On the part of people of traditional occupational castes, there was a missing link in the adoption of Hindu cultural rites. As they were not traditionally falling under the community of the sacred –thread bearing people who had direct access to Vedic mantras, they were to follow Hindu rites as told by a Brahmin priest. In doing so, there have been a lot of inconsistencies and variabilities in rituals practiced among them learning second-hand from the priest. Probably sensing his last unfinished business to attend, Lord Buddha more than 2500 years ago made a special visit to a silversmith called Chundra Karmaputra (Pãali: Cunda Kammãraputta) near Pava before arriving in Kushinara (now in Uttar Pradesh of India) for his final Parinirvana. The Enlightened One stayed at Karmaputra’s mango grove and had his last meal offered by him. During that time, the Enlightened One asked him specifically how he was approving (practicing) purification rites. Karmaputra – probably related to Vishwakarma clan- narrated rites he was practicing, affirming that he was approving the rites as told by the Brahmins from the western lands- probably from Takshashila for authenticity of Vedic rites.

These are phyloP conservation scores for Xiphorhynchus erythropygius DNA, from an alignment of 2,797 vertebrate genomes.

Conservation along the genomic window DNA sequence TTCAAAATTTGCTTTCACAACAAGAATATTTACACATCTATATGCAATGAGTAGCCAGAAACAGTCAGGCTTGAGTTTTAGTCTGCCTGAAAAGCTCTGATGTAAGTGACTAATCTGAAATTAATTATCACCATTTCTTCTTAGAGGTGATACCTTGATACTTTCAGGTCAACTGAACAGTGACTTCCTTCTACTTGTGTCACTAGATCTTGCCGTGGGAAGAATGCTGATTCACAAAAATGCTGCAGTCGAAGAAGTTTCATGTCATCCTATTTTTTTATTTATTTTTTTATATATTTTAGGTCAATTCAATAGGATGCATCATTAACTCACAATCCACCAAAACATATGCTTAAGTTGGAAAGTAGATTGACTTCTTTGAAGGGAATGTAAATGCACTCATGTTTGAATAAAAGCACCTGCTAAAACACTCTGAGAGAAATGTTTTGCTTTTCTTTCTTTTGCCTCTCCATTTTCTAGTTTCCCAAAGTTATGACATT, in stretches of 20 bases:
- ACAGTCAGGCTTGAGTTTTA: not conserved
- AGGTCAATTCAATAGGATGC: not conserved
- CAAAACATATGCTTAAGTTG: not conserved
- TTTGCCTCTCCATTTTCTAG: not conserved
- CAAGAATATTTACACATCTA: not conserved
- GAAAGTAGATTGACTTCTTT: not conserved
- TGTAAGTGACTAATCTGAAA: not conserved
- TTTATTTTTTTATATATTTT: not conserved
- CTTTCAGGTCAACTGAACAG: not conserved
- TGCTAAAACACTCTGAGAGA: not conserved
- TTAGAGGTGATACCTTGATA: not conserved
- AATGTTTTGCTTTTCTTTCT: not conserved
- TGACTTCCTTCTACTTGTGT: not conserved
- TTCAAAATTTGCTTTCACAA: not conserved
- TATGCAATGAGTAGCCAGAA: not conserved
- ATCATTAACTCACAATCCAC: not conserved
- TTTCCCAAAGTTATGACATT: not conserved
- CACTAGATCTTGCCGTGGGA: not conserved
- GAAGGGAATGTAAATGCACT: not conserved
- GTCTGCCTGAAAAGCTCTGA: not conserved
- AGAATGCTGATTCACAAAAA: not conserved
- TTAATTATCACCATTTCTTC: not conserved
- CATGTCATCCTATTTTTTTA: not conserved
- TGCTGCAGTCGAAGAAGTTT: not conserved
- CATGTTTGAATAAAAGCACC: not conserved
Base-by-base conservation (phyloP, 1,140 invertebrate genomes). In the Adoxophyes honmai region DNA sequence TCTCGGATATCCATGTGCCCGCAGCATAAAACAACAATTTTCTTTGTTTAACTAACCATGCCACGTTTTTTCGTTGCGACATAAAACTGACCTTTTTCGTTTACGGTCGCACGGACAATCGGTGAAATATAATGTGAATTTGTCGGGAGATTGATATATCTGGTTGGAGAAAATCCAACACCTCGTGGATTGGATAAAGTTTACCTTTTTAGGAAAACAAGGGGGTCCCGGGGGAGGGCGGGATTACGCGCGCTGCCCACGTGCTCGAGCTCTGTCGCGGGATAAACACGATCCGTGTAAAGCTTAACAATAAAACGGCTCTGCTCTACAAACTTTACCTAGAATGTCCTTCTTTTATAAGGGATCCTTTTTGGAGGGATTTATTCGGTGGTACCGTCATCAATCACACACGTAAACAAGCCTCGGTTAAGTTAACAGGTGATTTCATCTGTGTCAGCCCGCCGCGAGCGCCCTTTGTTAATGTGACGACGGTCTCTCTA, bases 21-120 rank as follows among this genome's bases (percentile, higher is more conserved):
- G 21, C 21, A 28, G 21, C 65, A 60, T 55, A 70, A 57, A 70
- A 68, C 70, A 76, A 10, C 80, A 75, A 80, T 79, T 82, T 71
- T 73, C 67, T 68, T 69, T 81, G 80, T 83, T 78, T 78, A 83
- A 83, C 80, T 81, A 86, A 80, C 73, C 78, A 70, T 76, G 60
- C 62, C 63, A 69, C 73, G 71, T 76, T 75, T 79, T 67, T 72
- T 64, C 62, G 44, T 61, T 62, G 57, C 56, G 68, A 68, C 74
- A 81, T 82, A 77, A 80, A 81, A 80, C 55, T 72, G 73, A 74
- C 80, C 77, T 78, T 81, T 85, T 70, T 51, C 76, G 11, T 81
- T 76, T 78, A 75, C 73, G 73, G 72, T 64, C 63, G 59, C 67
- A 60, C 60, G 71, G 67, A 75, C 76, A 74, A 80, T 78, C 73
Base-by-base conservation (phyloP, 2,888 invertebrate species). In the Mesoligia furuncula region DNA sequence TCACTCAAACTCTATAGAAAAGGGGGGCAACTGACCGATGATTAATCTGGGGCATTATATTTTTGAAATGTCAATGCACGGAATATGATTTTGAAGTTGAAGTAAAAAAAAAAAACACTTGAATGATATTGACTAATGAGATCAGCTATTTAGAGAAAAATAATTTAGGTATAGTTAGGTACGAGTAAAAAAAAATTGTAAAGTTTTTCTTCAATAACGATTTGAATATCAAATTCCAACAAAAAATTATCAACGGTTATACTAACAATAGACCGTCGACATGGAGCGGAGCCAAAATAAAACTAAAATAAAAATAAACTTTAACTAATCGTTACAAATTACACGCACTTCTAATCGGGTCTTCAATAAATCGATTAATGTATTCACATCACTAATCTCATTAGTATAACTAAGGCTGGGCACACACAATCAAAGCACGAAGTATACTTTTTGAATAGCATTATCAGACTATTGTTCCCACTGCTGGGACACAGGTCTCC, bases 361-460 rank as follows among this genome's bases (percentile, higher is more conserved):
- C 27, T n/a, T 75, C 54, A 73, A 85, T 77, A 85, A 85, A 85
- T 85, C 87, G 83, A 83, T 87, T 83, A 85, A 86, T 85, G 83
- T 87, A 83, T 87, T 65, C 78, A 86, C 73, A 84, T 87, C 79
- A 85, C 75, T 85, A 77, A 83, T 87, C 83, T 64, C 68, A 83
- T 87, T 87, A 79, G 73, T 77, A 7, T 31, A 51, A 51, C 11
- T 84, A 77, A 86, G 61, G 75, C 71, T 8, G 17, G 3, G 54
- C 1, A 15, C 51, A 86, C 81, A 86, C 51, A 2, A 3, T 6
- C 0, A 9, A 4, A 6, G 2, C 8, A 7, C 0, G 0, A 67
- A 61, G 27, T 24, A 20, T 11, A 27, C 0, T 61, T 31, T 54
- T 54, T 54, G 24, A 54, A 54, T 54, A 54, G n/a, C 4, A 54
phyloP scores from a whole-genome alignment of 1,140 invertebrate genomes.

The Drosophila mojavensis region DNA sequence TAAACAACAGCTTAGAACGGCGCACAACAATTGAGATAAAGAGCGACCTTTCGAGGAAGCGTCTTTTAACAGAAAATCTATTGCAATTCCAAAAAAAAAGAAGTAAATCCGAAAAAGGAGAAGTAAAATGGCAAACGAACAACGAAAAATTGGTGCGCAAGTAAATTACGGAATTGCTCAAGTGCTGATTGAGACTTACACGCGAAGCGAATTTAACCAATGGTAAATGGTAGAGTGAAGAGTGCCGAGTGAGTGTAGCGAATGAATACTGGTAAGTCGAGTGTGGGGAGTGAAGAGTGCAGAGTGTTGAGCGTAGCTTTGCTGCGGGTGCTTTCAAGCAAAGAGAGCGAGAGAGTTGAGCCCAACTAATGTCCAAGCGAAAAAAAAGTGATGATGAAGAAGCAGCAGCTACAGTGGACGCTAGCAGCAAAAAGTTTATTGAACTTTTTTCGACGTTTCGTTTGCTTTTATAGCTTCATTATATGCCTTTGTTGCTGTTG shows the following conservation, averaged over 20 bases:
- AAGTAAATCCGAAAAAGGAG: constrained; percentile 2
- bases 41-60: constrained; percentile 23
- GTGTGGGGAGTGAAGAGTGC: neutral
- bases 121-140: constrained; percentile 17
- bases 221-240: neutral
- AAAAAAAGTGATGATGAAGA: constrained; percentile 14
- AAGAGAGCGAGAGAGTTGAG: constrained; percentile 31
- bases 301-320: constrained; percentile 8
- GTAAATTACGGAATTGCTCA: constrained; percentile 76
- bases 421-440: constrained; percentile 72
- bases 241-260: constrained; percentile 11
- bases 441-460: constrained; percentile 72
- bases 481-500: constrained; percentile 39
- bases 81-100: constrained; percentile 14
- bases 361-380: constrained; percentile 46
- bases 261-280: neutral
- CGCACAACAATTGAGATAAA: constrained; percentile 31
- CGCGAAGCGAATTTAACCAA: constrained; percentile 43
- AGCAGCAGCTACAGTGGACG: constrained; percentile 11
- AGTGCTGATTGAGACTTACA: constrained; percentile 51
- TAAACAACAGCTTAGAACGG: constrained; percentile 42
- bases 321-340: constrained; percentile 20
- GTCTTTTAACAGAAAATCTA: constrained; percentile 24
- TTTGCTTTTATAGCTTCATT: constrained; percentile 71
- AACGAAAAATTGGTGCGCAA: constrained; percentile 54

The Enlighted One then gave him his teachings of 10 point purifications divided into three categories of Sutras– unskilled bodily action, verbal action and mental action as documented in “Cunda Kammaraputta Sutta”, emphasizing that these rites were quite different from Brahmin’s Vedic rites. Karmaputra accepted the teachings of the Enlightened One and thus became a Buddhist Upasaka. The Sutra protocol resolved the underlying issue how a lay follower like Karmaputra could follow Buddha’s teachings in an ordinary household life. Many people of Indigenous tribes and non-Vedic cultures took advantage of the Buddha’s teachings to become ordinary Buddhists in South Asia. In 1956, Dr. B.R. Ambedkar, a Bodhisattva of modern times, wrote the book series, “The Buddha and His Dhamma”, explaining the Buddha’s teachings in simplified language to guide hundreds of thousands of Dalits who followed him to adopt Buddhism as their way of life. However, many other people left behind as Shudra under the Vedic Hindu Varna System have missed the opportunities to follow Buddha’s direct teachings to Karmaputra. The traditionally oppressed occupational caste people of Nepal, who are still clinging onto Vedic Hindu folds, holding only second-hand adoption of cultural rites within their domain, and now feel unconformable or even humiliated to stay oppressed as Shudra in the modern era of human freedom, still have the opportunity to follow Karmaputra’s way of adopting Buddhist rites and liberate themselves as Upasakas. They can be the lay household Buddhists in their own rights to keep reclaiming their cultural safety and dignity, with no need to grasp hard disciplinary deeds of a Bikkhu, the Buddhist monk.